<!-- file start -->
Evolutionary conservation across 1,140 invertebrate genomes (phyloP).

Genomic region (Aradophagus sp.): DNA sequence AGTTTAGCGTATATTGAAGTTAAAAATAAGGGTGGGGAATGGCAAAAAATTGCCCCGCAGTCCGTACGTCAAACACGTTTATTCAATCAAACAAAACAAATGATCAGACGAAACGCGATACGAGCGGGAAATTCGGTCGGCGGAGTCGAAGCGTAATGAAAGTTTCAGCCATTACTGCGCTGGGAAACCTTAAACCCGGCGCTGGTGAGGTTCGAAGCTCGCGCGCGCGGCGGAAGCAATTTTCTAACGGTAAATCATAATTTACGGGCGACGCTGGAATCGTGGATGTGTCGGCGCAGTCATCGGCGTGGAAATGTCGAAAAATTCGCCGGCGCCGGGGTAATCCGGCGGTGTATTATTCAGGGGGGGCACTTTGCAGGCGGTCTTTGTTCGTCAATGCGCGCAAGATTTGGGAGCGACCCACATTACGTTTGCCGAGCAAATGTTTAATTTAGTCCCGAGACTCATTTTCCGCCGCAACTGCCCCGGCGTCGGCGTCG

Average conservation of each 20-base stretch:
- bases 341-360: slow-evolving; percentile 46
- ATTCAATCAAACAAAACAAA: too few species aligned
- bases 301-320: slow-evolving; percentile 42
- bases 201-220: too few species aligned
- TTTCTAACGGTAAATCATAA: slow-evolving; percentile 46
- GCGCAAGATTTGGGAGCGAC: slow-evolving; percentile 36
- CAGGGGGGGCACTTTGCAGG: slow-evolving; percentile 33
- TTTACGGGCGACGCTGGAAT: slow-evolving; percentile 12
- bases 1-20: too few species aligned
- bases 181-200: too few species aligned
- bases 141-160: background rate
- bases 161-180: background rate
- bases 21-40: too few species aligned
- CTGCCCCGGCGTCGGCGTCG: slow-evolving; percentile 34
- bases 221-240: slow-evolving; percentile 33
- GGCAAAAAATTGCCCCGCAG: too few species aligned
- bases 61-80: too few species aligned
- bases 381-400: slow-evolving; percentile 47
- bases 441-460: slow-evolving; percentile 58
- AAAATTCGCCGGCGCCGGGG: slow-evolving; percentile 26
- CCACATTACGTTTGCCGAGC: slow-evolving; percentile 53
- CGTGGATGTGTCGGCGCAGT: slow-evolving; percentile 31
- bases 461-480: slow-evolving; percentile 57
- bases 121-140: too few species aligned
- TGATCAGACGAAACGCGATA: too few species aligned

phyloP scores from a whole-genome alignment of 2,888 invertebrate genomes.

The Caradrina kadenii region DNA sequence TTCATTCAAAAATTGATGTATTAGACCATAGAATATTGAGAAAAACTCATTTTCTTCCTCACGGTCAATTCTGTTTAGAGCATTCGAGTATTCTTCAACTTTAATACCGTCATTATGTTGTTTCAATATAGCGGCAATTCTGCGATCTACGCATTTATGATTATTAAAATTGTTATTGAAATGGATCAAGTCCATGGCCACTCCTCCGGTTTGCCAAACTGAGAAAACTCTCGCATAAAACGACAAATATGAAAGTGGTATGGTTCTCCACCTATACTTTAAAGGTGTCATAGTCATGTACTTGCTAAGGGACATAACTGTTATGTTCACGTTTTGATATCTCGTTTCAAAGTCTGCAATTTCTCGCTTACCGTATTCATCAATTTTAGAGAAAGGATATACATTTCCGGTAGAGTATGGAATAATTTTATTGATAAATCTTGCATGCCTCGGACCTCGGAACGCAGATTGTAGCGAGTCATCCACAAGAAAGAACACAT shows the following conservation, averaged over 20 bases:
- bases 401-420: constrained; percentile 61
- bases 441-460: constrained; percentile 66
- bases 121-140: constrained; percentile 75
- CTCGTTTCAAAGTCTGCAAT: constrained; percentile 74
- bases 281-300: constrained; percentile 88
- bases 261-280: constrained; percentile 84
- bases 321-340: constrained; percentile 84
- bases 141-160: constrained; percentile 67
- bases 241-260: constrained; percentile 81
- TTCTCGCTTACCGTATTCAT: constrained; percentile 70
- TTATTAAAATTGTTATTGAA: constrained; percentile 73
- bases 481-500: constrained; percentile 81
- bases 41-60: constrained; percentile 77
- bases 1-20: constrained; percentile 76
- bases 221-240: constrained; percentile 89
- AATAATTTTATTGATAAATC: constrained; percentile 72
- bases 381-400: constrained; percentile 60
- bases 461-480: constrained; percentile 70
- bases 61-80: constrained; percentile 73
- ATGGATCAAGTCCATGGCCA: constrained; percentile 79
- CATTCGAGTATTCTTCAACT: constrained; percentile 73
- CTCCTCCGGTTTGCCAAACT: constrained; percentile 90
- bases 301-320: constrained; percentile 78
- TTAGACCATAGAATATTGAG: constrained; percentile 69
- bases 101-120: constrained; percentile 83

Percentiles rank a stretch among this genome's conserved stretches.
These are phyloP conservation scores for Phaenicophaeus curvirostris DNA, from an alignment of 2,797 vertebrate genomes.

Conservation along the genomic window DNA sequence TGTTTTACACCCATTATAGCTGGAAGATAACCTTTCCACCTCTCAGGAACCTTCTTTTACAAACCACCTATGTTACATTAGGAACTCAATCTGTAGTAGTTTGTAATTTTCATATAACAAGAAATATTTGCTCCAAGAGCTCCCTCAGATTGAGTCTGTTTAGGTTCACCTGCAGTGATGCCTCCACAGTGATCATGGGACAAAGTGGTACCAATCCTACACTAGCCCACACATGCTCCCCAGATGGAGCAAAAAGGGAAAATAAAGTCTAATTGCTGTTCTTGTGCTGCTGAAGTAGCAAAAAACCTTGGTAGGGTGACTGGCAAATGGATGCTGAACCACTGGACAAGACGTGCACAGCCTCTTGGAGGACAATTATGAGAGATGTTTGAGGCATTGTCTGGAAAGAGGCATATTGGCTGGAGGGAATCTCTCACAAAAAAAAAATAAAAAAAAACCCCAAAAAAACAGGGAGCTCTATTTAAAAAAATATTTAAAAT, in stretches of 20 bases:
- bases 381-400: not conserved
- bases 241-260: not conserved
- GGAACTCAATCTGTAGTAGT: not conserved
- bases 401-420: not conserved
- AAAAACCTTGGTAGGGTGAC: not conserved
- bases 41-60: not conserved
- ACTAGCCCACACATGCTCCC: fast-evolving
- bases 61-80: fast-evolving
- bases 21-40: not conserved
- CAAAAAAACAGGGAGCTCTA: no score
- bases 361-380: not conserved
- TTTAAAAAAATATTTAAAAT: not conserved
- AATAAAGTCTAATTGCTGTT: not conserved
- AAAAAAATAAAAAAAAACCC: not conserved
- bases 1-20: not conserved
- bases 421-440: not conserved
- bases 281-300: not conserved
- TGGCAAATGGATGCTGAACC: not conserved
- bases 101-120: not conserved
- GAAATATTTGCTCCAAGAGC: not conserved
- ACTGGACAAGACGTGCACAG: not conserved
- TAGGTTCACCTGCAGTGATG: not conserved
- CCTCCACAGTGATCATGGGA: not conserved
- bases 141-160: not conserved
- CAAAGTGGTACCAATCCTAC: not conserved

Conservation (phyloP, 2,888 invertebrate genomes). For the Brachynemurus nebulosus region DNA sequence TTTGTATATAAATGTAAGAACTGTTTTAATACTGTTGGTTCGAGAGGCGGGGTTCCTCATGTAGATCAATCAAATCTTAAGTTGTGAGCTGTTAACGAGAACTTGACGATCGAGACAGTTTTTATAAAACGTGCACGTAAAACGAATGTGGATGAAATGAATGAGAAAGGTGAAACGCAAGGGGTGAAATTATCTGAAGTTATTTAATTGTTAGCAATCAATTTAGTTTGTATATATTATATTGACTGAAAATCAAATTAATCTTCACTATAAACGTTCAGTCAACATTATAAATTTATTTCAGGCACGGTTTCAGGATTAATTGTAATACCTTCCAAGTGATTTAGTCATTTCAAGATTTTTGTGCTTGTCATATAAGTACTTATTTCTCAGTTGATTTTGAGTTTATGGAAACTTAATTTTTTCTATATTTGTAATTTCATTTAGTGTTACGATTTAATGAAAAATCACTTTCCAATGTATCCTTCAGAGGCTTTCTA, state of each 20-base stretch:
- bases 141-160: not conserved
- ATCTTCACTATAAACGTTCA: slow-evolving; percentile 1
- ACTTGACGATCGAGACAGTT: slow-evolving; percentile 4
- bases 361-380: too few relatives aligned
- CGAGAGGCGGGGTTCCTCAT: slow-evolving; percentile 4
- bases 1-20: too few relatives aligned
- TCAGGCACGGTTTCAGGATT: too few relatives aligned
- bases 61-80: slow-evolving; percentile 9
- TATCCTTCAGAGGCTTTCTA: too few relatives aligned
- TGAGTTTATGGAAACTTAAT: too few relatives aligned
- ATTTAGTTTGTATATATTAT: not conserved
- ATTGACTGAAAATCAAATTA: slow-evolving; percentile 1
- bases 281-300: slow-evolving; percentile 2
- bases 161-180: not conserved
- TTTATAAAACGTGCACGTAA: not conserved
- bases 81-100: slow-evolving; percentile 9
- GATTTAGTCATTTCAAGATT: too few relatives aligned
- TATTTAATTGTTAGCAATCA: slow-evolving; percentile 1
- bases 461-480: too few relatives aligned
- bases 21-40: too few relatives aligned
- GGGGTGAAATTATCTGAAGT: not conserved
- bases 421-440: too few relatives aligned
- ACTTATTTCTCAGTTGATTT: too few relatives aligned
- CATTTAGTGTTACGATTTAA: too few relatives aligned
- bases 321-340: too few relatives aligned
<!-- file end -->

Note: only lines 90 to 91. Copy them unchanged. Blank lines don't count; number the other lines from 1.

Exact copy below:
- bases 1-20: too few relatives aligned
- TCAGGCACGGTTTCAGGATT: too few relatives aligned